Yes. The Journalism School will consider for admission students who hold or will shortly complete a bachelor's degree from a regionally accredited college or university in the United States or its equivalent from another country. This includes the three‐year bachelor's degrees from India, all European countries, Canada, England, Scotland, Ireland, Wales, South Africa, Australia, New Zealand and Israel. If you have questions about whether your degree is acceptable for consideration for admission, please email us.
Columbia University offers resources through the International Students and Scholars Office.
We offer the M.S. degree on a part‐time basis for domestic students only. Students who begin in a part‐time cohort may switch to full‐time status and vice versa – space permitting.
Federal financial aid and the Journalism School Scholarship Aid Award notices are sent in mid‐March shortly after admission decision emails are posted.
The Journalism School offers several million annually in fellowships and scholarships to domestic and international students who demonstrate high academic achievement, financial need and exceptional promise for leading careers in journalism. Our Office of Admission and Financial Aid works with each student to ease the cost of attendance through a combination of scholarships and need-based programs, including grants and federal and private loans.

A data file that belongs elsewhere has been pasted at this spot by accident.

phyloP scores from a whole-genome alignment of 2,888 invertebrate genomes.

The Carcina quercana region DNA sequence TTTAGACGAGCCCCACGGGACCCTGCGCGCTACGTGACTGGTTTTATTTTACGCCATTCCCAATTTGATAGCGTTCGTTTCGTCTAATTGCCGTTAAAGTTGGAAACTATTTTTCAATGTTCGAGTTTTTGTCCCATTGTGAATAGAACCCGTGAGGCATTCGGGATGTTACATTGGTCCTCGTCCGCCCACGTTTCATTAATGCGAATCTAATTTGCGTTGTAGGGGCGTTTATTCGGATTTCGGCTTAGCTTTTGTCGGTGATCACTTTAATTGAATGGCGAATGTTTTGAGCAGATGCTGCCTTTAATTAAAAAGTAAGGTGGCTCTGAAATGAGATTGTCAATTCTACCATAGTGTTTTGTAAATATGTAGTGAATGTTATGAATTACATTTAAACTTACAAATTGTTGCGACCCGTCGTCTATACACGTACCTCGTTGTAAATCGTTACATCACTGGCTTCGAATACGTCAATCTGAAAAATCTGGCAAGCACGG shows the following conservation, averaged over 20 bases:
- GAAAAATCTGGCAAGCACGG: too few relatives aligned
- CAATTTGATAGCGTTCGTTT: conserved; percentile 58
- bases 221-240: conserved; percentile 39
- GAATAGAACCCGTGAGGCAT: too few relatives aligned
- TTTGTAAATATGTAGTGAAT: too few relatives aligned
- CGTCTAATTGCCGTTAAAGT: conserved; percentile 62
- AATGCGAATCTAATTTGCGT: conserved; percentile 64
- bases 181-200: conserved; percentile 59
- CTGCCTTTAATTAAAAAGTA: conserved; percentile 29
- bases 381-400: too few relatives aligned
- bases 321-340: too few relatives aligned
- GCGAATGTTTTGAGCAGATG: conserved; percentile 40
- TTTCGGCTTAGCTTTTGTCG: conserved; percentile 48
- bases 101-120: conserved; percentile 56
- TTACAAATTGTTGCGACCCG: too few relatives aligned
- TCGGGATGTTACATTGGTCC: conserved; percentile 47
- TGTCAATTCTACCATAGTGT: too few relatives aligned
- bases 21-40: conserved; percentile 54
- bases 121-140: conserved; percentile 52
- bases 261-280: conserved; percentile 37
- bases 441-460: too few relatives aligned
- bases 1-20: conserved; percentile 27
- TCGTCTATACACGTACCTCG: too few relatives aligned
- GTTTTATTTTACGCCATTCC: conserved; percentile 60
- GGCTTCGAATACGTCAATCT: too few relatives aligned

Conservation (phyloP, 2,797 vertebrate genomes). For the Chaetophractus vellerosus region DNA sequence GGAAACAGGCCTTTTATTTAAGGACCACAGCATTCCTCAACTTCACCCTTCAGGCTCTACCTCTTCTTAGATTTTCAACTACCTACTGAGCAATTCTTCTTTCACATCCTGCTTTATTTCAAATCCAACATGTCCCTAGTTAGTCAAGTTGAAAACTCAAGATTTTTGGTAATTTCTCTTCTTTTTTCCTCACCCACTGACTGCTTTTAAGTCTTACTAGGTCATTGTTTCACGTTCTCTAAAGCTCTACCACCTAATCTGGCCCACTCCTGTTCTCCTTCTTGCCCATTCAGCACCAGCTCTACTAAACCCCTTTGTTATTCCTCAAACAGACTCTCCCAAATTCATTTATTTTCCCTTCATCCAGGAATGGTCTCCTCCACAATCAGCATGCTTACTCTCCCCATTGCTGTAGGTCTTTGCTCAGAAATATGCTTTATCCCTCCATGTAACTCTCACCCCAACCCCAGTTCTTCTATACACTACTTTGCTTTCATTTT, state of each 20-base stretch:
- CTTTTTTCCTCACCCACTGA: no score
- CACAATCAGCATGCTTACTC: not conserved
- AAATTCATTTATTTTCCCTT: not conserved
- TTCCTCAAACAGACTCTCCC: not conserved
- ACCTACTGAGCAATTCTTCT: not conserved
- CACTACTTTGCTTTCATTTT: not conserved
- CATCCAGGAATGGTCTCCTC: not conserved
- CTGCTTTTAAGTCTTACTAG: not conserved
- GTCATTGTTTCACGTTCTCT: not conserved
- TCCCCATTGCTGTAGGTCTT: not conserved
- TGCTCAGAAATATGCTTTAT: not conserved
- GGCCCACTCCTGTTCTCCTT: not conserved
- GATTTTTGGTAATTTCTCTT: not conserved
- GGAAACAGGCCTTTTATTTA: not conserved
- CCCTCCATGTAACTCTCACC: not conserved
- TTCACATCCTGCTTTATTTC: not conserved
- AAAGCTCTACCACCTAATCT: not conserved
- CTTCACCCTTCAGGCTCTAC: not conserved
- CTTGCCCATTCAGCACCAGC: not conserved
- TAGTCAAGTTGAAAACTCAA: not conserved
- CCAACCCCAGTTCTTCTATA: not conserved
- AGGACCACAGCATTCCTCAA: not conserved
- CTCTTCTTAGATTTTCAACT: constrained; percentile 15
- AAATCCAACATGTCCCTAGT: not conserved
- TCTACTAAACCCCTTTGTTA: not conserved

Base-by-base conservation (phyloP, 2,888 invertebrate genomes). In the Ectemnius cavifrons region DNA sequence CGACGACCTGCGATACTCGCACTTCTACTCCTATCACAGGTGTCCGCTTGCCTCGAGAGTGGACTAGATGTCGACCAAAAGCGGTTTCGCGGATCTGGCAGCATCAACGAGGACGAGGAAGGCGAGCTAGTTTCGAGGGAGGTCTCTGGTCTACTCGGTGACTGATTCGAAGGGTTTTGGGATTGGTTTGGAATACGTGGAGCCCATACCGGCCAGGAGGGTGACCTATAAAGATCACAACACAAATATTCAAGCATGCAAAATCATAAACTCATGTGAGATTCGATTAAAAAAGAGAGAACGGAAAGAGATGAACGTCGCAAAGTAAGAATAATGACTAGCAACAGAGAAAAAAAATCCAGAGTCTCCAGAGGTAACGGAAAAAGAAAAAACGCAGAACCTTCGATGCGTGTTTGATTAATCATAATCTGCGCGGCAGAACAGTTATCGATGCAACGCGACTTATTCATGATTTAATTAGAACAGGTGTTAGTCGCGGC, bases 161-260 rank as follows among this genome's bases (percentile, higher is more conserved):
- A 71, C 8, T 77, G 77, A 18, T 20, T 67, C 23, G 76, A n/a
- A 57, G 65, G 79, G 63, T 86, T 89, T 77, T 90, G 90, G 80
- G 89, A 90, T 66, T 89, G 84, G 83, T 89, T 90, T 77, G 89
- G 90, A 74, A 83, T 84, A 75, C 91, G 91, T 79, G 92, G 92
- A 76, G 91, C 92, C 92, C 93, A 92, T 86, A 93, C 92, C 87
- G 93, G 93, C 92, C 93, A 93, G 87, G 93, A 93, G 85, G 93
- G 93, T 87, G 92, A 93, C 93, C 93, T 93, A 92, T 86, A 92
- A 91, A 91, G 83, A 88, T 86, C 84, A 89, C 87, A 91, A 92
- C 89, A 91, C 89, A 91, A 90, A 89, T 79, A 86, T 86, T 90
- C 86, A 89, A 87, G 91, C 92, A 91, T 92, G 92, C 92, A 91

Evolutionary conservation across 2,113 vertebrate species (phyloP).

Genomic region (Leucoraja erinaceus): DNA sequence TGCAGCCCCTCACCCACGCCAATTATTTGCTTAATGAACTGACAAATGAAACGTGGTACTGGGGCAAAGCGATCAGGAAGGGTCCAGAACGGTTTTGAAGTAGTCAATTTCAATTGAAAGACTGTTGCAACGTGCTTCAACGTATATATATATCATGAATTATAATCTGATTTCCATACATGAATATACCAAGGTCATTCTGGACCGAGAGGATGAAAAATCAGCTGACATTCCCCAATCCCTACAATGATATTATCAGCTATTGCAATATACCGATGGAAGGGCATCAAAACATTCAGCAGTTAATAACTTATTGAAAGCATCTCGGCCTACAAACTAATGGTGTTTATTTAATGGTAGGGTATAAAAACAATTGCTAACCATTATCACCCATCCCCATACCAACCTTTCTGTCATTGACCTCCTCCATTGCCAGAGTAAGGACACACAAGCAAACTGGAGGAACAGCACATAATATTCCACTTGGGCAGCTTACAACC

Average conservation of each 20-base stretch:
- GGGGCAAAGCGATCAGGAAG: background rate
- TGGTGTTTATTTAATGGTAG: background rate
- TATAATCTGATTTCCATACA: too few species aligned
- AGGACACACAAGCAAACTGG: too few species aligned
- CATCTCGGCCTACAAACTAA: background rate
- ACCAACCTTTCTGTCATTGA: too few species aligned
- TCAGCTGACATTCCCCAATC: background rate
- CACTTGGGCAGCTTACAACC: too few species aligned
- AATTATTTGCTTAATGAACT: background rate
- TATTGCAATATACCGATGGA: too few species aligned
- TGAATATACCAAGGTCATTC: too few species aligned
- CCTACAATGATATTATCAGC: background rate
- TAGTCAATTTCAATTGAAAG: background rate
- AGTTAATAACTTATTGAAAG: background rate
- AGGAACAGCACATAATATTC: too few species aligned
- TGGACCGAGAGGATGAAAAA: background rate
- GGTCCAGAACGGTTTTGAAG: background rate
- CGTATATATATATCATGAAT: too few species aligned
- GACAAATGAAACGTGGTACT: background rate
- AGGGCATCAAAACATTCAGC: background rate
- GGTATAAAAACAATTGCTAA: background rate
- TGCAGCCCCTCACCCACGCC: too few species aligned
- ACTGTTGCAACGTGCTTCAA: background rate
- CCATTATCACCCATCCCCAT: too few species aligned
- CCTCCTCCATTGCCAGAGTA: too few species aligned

About 80 percent of our students utilize some sort of financial aid, including grants, loans or scholarships. Applicants who submit the Journalism School Scholarship Aid application are automatically considered for merit and need-based scholarships. Admission decisions are need-blind.
Generally, you will receive this money during the first two weeks of the semester. The funds come in the form of a refund, which is based on any credit remaining after the money from your student loan has been applied to tuition, fees and other university charges. Refunds are processed throughout the year when credit balances appear. The university will issue a refund either via direct deposit or a paper check. More information.